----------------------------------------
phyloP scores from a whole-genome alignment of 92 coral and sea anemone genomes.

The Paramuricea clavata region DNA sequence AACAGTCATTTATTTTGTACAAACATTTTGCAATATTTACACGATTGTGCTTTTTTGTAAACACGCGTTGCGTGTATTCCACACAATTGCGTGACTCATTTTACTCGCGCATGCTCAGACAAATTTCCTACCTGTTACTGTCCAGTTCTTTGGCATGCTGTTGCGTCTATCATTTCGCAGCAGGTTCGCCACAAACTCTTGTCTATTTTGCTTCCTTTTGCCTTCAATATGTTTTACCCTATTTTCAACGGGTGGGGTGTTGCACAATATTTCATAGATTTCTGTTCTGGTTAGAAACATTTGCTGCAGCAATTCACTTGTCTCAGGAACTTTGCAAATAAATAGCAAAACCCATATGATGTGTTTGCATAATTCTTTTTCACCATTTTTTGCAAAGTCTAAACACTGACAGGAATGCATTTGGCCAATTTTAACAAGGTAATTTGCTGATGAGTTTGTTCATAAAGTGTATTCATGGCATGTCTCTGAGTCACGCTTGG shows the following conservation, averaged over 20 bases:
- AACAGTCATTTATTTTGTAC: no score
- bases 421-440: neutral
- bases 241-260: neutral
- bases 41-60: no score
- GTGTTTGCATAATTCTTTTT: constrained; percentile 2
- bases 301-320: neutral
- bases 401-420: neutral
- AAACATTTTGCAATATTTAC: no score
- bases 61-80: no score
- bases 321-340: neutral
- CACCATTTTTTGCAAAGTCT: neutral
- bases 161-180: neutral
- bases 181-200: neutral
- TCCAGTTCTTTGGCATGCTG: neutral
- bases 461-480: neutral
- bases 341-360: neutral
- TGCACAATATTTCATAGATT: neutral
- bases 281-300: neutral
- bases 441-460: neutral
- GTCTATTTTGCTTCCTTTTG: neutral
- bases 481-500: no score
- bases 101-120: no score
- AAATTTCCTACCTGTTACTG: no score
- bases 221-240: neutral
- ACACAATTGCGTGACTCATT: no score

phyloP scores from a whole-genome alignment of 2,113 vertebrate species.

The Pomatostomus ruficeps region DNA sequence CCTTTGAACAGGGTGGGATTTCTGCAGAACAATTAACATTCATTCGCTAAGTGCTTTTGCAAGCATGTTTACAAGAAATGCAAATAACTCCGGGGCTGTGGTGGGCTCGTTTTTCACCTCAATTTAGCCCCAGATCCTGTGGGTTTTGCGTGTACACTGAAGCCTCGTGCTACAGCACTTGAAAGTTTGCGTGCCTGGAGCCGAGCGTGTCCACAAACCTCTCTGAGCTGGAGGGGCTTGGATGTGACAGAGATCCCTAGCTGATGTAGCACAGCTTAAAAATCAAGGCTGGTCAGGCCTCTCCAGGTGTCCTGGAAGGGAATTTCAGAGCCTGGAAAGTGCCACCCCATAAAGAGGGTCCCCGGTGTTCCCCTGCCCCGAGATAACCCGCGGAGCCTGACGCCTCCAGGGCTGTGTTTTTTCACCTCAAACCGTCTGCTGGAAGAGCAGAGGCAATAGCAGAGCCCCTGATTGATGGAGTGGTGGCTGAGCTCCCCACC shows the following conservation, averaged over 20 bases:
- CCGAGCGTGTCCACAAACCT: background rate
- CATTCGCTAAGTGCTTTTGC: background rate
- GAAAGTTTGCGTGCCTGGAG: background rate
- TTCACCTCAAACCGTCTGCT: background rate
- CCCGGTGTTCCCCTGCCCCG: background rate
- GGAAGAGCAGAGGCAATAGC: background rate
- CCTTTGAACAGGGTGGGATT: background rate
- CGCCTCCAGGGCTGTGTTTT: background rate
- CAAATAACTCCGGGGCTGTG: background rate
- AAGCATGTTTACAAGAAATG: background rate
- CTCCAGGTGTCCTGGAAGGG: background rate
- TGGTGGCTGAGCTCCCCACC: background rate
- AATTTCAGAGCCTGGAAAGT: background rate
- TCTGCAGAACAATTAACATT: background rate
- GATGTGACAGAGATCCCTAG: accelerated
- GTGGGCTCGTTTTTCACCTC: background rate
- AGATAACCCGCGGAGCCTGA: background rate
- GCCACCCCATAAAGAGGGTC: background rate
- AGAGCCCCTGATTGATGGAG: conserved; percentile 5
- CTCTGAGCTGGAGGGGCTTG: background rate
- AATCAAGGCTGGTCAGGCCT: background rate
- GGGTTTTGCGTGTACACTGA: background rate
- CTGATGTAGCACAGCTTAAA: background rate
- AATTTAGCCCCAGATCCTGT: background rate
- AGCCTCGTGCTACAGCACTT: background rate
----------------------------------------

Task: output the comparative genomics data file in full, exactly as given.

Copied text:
phyloP scores from a whole-genome alignment of 92 coral and sea anemone genomes.

The Paramuricea clavata region DNA sequence AACAGTCATTTATTTTGTACAAACATTTTGCAATATTTACACGATTGTGCTTTTTTGTAAACACGCGTTGCGTGTATTCCACACAATTGCGTGACTCATTTTACTCGCGCATGCTCAGACAAATTTCCTACCTGTTACTGTCCAGTTCTTTGGCATGCTGTTGCGTCTATCATTTCGCAGCAGGTTCGCCACAAACTCTTGTCTATTTTGCTTCCTTTTGCCTTCAATATGTTTTACCCTATTTTCAACGGGTGGGGTGTTGCACAATATTTCATAGATTTCTGTTCTGGTTAGAAACATTTGCTGCAGCAATTCACTTGTCTCAGGAACTTTGCAAATAAATAGCAAAACCCATATGATGTGTTTGCATAATTCTTTTTCACCATTTTTTGCAAAGTCTAAACACTGACAGGAATGCATTTGGCCAATTTTAACAAGGTAATTTGCTGATGAGTTTGTTCATAAAGTGTATTCATGGCATGTCTCTGAGTCACGCTTGG shows the following conservation, averaged over 20 bases:
- AACAGTCATTTATTTTGTAC: no score
- bases 421-440: neutral
- bases 241-260: neutral
- bases 41-60: no score
- GTGTTTGCATAATTCTTTTT: constrained; percentile 2
- bases 301-320: neutral
- bases 401-420: neutral
- AAACATTTTGCAATATTTAC: no score
- bases 61-80: no score
- bases 321-340: neutral
- CACCATTTTTTGCAAAGTCT: neutral
- bases 161-180: neutral
- bases 181-200: neutral
- TCCAGTTCTTTGGCATGCTG: neutral
- bases 461-480: neutral
- bases 341-360: neutral
- TGCACAATATTTCATAGATT: neutral
- bases 281-300: neutral
- bases 441-460: neutral
- GTCTATTTTGCTTCCTTTTG: neutral
- bases 481-500: no score
- bases 101-120: no score
- AAATTTCCTACCTGTTACTG: no score
- bases 221-240: neutral
- ACACAATTGCGTGACTCATT: no score

phyloP scores from a whole-genome alignment of 2,113 vertebrate species.

The Pomatostomus ruficeps region DNA sequence CCTTTGAACAGGGTGGGATTTCTGCAGAACAATTAACATTCATTCGCTAAGTGCTTTTGCAAGCATGTTTACAAGAAATGCAAATAACTCCGGGGCTGTGGTGGGCTCGTTTTTCACCTCAATTTAGCCCCAGATCCTGTGGGTTTTGCGTGTACACTGAAGCCTCGTGCTACAGCACTTGAAAGTTTGCGTGCCTGGAGCCGAGCGTGTCCACAAACCTCTCTGAGCTGGAGGGGCTTGGATGTGACAGAGATCCCTAGCTGATGTAGCACAGCTTAAAAATCAAGGCTGGTCAGGCCTCTCCAGGTGTCCTGGAAGGGAATTTCAGAGCCTGGAAAGTGCCACCCCATAAAGAGGGTCCCCGGTGTTCCCCTGCCCCGAGATAACCCGCGGAGCCTGACGCCTCCAGGGCTGTGTTTTTTCACCTCAAACCGTCTGCTGGAAGAGCAGAGGCAATAGCAGAGCCCCTGATTGATGGAGTGGTGGCTGAGCTCCCCACC shows the following conservation, averaged over 20 bases:
- CCGAGCGTGTCCACAAACCT: background rate
- CATTCGCTAAGTGCTTTTGC: background rate
- GAAAGTTTGCGTGCCTGGAG: background rate
- TTCACCTCAAACCGTCTGCT: background rate
- CCCGGTGTTCCCCTGCCCCG: background rate
- GGAAGAGCAGAGGCAATAGC: background rate
- CCTTTGAACAGGGTGGGATT: background rate
- CGCCTCCAGGGCTGTGTTTT: background rate
- CAAATAACTCCGGGGCTGTG: background rate
- AAGCATGTTTACAAGAAATG: background rate
- CTCCAGGTGTCCTGGAAGGG: background rate
- TGGTGGCTGAGCTCCCCACC: background rate
- AATTTCAGAGCCTGGAAAGT: background rate
- TCTGCAGAACAATTAACATT: background rate
- GATGTGACAGAGATCCCTAG: accelerated
- GTGGGCTCGTTTTTCACCTC: background rate
- AGATAACCCGCGGAGCCTGA: background rate
- GCCACCCCATAAAGAGGGTC: background rate
- AGAGCCCCTGATTGATGGAG: conserved; percentile 5
- CTCTGAGCTGGAGGGGCTTG: background rate
- AATCAAGGCTGGTCAGGCCT: background rate
- GGGTTTTGCGTGTACACTGA: background rate
- CTGATGTAGCACAGCTTAAA: background rate
- AATTTAGCCCCAGATCCTGT: background rate
- AGCCTCGTGCTACAGCACTT: background rate